AV: You had just mentioned that you enjoy improvisation quite a bit in creating your work and as luck would have it your latest release This Time and Space which is just out, is also an improvisational CD. Tell me what listeners are likely to find on this new CD and a little bit about how you improvise an entire CD and yet maintain continuity for the piece as a whole.
KW: This Time and Space is a collection of unintended improvisations. In other words, I wasnít specifically thinking about creating a new CD when I played the pieces. I was simply improvising in my live performance space at different points in time. I collected the recordings and was sifting through them last summer, and burned a CD-R to listen to in my car. As I listened to the pieces, they began to sink in and improve with age, which is always a good sign. There were two or three pieces that didnít hold up or seemed out of place, so I removed them. And, one of the pieces had a rhythmic introduction which I decided to cut in order to keep the ambient continuity. The instrumentation is somewhat limited because I was working with my live performance setup only—electronic wind instrument, synthesizer, some light percussion—and this gives the individual pieces a similar quality, which is why I believe they work so well as a group.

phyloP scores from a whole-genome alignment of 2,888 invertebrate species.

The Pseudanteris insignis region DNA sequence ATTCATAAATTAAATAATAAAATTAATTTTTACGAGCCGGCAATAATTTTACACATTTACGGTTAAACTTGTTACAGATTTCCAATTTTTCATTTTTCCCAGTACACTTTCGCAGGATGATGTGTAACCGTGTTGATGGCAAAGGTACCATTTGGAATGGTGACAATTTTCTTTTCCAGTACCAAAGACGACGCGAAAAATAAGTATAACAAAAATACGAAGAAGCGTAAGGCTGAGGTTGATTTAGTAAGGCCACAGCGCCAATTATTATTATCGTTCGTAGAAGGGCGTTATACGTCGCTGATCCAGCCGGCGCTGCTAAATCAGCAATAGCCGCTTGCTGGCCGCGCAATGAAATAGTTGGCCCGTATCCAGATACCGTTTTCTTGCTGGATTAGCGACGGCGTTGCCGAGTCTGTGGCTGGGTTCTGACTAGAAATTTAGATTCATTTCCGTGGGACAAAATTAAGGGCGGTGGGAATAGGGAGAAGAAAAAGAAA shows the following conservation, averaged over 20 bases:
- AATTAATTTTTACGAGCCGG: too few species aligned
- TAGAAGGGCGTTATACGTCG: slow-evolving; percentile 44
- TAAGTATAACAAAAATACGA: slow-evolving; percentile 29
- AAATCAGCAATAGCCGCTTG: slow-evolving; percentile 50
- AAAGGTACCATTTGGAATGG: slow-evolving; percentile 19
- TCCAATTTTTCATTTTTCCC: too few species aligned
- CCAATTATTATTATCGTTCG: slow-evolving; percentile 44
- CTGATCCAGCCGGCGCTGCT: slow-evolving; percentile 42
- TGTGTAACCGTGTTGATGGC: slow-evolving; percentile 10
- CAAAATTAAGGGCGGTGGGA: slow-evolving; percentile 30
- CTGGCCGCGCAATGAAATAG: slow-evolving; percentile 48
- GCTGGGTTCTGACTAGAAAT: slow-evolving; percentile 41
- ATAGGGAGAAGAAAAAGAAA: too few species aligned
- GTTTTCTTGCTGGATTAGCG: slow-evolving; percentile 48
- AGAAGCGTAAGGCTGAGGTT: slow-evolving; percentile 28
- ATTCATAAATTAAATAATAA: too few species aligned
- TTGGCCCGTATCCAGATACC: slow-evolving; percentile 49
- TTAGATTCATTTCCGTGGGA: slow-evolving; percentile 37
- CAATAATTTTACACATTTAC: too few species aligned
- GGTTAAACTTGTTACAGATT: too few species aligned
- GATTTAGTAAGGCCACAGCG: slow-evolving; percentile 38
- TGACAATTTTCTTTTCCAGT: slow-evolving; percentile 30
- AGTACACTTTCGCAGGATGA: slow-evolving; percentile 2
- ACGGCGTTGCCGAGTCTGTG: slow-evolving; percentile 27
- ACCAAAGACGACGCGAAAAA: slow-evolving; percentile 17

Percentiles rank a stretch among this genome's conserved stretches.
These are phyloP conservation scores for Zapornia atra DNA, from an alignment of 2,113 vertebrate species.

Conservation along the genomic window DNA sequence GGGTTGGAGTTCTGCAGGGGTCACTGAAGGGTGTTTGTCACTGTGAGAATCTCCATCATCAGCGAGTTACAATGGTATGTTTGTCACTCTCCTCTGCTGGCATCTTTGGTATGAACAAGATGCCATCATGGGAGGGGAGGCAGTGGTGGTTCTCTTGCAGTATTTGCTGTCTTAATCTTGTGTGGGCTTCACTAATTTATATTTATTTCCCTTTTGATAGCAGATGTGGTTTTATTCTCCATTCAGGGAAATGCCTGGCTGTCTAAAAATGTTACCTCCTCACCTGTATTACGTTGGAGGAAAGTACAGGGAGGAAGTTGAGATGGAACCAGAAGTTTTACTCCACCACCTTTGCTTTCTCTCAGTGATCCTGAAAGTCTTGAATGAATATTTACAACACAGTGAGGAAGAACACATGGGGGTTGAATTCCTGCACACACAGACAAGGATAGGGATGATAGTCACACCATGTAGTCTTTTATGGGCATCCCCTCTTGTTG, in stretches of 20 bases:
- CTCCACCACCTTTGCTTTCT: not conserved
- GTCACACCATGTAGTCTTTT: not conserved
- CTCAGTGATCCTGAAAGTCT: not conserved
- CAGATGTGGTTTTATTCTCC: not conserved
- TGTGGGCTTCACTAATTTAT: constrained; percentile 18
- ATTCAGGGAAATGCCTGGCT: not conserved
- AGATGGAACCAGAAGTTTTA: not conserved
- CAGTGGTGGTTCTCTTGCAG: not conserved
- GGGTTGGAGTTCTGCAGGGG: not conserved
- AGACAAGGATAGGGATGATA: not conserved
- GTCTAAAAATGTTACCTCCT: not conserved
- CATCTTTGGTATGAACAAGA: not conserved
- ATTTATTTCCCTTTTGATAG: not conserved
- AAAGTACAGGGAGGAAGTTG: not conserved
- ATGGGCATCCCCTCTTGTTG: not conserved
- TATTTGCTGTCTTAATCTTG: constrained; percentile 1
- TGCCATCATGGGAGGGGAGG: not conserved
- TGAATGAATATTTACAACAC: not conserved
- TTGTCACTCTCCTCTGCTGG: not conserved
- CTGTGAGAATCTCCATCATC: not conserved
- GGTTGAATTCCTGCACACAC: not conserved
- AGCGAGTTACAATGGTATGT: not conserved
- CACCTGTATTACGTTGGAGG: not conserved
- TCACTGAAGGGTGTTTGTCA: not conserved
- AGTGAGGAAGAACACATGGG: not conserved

AV: Over the years your musical instruments and equipment have obviously changed. Do you find it easier to use the current crop of technology to create your music with or does it make no difference at all to what you do?
KW: It makes a huge difference—the instruments and technology I use are essential to what I create. Technology has certainly evolved, but I still enjoy some of the older gear as well, within its limitations. The main electronic technologies I rely on now are virtual modeling synthesis, sampling/synthesis, and hard disk recording. In the last few years, the electronic wind instrument (with virtual modeling synthesizer) has become one of my central voices. But, Iím not satisfied with working solely within the electronic domain. I usually prefer to combine electronics with acoustics. I have a rather extensive collection of acoustic sound sources—non-traditional instruments like the waterphone, as well as traditional percussion, drums, guitars, etc. And, of course, thereís the grand piano which is one of my favorite “technologies” of all time.